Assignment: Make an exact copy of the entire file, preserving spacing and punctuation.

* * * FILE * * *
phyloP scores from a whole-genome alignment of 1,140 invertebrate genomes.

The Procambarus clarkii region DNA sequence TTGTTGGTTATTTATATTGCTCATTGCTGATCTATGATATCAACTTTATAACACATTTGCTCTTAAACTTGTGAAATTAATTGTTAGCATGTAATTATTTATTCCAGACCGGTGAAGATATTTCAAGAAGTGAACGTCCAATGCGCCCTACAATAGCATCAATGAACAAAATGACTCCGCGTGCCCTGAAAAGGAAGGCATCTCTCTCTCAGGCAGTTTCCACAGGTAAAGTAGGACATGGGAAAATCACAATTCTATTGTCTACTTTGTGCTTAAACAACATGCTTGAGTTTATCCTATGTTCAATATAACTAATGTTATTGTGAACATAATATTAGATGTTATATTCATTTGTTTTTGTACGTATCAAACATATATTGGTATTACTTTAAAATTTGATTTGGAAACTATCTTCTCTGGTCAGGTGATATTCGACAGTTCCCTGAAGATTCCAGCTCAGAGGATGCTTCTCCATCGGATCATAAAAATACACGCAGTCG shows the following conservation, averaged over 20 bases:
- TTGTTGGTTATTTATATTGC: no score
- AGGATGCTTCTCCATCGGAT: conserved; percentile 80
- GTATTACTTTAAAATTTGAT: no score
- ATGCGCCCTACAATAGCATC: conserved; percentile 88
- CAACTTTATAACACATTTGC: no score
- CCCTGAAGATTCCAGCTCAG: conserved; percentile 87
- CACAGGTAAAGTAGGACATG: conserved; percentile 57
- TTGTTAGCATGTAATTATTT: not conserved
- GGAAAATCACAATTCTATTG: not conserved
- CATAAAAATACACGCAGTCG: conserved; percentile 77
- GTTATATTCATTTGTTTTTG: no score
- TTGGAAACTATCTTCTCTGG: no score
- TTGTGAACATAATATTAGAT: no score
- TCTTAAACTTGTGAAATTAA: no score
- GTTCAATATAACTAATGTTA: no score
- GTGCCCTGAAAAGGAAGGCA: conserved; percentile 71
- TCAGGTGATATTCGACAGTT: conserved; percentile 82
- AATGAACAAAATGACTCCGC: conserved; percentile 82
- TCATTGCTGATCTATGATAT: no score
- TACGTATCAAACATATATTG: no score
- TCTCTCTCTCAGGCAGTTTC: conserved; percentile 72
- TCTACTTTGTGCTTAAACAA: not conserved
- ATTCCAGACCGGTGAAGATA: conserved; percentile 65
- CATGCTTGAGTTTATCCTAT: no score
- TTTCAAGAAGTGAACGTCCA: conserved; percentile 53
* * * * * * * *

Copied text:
phyloP scores from a whole-genome alignment of 1,140 invertebrate genomes.

The Procambarus clarkii region DNA sequence TTGTTGGTTATTTATATTGCTCATTGCTGATCTATGATATCAACTTTATAACACATTTGCTCTTAAACTTGTGAAATTAATTGTTAGCATGTAATTATTTATTCCAGACCGGTGAAGATATTTCAAGAAGTGAACGTCCAATGCGCCCTACAATAGCATCAATGAACAAAATGACTCCGCGTGCCCTGAAAAGGAAGGCATCTCTCTCTCAGGCAGTTTCCACAGGTAAAGTAGGACATGGGAAAATCACAATTCTATTGTCTACTTTGTGCTTAAACAACATGCTTGAGTTTATCCTATGTTCAATATAACTAATGTTATTGTGAACATAATATTAGATGTTATATTCATTTGTTTTTGTACGTATCAAACATATATTGGTATTACTTTAAAATTTGATTTGGAAACTATCTTCTCTGGTCAGGTGATATTCGACAGTTCCCTGAAGATTCCAGCTCAGAGGATGCTTCTCCATCGGATCATAAAAATACACGCAGTCG shows the following conservation, averaged over 20 bases:
- TTGTTGGTTATTTATATTGC: no score
- AGGATGCTTCTCCATCGGAT: conserved; percentile 80
- GTATTACTTTAAAATTTGAT: no score
- ATGCGCCCTACAATAGCATC: conserved; percentile 88
- CAACTTTATAACACATTTGC: no score
- CCCTGAAGATTCCAGCTCAG: conserved; percentile 87
- CACAGGTAAAGTAGGACATG: conserved; percentile 57
- TTGTTAGCATGTAATTATTT: not conserved
- GGAAAATCACAATTCTATTG: not conserved
- CATAAAAATACACGCAGTCG: conserved; percentile 77
- GTTATATTCATTTGTTTTTG: no score
- TTGGAAACTATCTTCTCTGG: no score
- TTGTGAACATAATATTAGAT: no score
- TCTTAAACTTGTGAAATTAA: no score
- GTTCAATATAACTAATGTTA: no score
- GTGCCCTGAAAAGGAAGGCA: conserved; percentile 71
- TCAGGTGATATTCGACAGTT: conserved; percentile 82
- AATGAACAAAATGACTCCGC: conserved; percentile 82
- TCATTGCTGATCTATGATAT: no score
- TACGTATCAAACATATATTG: no score
- TCTCTCTCTCAGGCAGTTTC: conserved; percentile 72
- TCTACTTTGTGCTTAAACAA: not conserved
- ATTCCAGACCGGTGAAGATA: conserved; percentile 65
- CATGCTTGAGTTTATCCTAT: no score
- TTTCAAGAAGTGAACGTCCA: conserved; percentile 53